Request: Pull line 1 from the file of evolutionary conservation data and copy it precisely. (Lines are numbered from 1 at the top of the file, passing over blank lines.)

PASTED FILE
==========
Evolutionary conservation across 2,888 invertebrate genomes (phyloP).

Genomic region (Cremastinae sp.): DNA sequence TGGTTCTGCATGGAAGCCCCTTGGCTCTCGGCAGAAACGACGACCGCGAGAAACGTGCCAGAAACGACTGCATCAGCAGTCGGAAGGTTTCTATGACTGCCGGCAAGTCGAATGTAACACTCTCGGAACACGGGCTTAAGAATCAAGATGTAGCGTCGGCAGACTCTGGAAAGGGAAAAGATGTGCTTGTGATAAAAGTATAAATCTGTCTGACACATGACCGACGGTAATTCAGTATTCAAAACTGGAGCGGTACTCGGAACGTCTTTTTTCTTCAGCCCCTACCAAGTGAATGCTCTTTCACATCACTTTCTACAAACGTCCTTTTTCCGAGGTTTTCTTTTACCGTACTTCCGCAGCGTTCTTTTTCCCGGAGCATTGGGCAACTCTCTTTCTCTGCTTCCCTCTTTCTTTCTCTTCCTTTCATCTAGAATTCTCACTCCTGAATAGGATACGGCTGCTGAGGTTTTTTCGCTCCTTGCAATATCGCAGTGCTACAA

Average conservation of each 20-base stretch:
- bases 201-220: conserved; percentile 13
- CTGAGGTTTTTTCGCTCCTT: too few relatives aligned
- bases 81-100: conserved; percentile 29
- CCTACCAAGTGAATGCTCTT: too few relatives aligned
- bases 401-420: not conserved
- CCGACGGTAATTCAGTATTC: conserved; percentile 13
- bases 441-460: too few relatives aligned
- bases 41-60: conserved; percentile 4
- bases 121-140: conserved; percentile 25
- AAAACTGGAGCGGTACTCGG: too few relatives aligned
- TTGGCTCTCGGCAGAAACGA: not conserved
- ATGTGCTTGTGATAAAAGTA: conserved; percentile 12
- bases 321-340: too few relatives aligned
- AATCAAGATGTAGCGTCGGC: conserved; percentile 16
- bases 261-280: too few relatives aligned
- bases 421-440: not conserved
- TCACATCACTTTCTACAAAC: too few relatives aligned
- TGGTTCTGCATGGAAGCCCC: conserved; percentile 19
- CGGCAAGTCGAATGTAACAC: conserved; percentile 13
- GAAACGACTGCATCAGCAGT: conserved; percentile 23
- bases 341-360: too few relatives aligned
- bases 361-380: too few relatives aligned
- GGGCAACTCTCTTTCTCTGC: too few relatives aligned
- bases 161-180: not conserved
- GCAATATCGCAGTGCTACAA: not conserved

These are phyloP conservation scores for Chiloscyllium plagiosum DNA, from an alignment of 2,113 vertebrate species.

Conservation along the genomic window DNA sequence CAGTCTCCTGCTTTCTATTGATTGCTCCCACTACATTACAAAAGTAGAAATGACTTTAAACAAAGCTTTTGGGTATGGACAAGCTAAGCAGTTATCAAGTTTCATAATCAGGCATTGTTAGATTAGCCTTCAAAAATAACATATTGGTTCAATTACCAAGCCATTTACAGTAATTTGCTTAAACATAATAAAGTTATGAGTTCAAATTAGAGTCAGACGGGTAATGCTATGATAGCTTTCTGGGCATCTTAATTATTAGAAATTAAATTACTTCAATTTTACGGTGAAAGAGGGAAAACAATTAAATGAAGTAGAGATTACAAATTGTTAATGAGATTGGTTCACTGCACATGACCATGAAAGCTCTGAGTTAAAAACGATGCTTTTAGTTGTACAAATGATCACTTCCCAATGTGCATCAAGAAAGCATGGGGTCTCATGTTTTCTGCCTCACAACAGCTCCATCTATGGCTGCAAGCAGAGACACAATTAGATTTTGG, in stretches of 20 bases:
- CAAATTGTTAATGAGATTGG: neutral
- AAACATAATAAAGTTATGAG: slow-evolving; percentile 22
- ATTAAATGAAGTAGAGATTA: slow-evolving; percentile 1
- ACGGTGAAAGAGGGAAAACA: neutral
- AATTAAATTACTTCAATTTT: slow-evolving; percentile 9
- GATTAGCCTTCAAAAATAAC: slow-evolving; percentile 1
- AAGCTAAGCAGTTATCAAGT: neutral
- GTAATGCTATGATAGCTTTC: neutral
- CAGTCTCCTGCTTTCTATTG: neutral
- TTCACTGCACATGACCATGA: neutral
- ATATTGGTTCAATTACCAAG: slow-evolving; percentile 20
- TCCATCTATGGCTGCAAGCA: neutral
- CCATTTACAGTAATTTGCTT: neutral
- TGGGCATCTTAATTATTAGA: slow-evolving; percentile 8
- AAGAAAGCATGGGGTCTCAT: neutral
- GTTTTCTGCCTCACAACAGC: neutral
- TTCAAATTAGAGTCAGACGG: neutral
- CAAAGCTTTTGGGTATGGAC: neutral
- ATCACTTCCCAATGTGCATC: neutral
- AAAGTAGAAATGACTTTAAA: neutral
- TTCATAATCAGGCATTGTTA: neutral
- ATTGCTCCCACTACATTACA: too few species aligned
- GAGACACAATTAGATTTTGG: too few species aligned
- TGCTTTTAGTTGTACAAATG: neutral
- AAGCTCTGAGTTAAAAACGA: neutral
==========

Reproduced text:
Evolutionary conservation across 2,888 invertebrate genomes (phyloP).